(September 16, 2010) — At DISKCON 2010 (9/9/-9/10, Santa Clara, CA), Toshiba Corporation presented details behind its use of bit-patterned media (BPM) to fabricate a hard disk with an areal density of 2.5 terabits per-square-inch and a practical servo pattern. According to the company, BPM technology is a leading candidate to achieve terabit-class high density HDD recording, which could result in 25 terabytes (TB) of data on one 3.5" drive. The company anticipates practical application of BPM technology around 2013.
Figure. In this scanning electron microscope (SEM) image, the microstructure of the self-assembled bit-patterned media (BPM) is visible. An etching mask enabled Toshiba to lay down the dots in a servo pattern, shown in the enlarged area, readable by a hard drive. Each dot — a single magnetic grain 17nm in size — is one bit. SOURCE: Toshiba Corp.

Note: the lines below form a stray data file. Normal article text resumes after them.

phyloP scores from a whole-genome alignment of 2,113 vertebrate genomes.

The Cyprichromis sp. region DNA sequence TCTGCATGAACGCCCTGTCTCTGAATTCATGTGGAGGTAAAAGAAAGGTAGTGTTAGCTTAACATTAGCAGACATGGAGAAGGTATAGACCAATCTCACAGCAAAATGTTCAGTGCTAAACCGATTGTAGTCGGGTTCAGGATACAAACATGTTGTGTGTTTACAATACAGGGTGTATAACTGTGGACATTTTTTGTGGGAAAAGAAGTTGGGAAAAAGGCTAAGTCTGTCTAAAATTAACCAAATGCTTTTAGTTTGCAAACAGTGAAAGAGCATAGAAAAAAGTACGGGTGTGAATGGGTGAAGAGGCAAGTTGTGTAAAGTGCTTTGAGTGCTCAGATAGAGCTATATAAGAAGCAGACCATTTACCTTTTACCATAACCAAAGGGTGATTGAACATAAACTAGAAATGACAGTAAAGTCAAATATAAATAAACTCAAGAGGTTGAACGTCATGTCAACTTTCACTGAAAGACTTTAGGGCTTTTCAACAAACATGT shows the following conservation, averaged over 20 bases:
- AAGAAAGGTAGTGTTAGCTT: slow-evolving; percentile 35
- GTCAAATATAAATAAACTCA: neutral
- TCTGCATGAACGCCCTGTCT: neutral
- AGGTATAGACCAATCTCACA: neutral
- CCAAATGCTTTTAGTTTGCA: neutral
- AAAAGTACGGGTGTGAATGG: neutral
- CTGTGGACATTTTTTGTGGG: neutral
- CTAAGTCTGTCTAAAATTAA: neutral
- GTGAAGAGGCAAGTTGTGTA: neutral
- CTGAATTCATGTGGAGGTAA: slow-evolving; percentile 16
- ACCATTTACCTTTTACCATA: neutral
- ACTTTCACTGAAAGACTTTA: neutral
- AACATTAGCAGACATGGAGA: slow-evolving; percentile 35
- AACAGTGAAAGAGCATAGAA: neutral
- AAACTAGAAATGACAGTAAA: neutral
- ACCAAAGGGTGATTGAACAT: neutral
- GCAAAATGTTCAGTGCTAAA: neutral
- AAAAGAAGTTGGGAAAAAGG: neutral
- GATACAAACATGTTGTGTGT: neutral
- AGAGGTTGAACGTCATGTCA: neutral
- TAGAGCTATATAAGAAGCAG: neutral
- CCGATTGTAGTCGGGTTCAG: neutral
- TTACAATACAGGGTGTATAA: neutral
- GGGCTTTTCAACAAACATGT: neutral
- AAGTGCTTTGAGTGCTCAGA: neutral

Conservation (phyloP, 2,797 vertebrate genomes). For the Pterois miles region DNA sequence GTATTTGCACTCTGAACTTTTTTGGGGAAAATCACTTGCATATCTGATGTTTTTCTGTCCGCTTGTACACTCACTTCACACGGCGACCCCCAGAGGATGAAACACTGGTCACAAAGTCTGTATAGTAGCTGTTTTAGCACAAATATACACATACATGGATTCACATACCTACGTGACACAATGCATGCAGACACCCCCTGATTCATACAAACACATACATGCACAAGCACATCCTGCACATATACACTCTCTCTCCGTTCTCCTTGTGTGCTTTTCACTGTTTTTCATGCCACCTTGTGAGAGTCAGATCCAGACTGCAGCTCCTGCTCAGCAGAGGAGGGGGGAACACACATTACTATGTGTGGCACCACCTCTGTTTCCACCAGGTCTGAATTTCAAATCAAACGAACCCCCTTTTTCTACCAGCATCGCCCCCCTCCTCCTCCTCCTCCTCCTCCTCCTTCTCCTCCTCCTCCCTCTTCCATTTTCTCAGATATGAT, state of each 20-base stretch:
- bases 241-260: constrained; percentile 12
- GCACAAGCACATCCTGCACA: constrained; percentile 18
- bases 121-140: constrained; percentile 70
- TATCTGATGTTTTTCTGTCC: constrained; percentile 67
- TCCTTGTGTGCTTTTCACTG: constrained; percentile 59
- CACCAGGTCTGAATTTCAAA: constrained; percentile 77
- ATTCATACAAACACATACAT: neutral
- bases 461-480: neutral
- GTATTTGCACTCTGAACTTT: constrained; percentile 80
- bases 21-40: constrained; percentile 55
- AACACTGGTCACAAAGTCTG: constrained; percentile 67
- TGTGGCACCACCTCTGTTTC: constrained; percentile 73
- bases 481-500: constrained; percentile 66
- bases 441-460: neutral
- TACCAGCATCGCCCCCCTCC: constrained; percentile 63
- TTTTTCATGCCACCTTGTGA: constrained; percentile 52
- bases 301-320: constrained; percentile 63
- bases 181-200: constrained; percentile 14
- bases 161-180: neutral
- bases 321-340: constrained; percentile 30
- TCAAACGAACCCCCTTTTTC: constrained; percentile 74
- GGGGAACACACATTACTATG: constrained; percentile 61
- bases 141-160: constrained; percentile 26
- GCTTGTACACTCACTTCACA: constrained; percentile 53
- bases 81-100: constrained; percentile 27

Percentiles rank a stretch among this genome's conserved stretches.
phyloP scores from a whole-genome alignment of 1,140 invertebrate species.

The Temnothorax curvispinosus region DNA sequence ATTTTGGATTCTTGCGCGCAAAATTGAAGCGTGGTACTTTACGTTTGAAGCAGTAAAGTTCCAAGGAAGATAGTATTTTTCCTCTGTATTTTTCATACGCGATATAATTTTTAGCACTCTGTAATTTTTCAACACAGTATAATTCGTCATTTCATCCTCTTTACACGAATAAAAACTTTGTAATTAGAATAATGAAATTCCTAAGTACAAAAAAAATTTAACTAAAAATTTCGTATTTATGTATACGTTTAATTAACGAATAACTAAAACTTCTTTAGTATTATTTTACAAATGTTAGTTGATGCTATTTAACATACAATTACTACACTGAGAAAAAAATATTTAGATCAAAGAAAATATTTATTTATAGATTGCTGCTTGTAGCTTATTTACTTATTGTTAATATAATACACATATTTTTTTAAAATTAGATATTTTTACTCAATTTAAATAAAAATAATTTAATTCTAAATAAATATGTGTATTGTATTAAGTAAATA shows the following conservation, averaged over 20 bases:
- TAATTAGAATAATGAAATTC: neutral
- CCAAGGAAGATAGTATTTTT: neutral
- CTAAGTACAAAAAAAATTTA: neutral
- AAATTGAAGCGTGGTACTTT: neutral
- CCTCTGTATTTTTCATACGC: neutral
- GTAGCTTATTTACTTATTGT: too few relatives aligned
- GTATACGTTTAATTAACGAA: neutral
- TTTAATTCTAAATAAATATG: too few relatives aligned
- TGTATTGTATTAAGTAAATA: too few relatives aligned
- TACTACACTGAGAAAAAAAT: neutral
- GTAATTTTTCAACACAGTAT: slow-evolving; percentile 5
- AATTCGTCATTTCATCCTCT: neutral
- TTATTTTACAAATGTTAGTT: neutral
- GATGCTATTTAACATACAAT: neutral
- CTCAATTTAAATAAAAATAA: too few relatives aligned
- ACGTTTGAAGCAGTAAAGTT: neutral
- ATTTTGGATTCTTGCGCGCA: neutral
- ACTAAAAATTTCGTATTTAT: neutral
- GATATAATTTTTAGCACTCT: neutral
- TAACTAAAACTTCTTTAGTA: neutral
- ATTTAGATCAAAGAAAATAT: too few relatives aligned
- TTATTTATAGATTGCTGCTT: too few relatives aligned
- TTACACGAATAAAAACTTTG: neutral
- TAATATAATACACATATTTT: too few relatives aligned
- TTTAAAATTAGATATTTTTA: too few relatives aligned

In a podcast interview with Debra Vogler, senior technical editor, Akira Kikitsu, laboratory leader in the Storage Materials & Devices Laboratory at Toshiba, discusses the block co-polymers (PDMS and PS) used to accomplish BPM self-assembly, and describes the nanoimprint process that was used to fabricate the hard disk.
Podcast, "Block co-polymers lead Toshiba to self-assembled BPM": Download or Play Now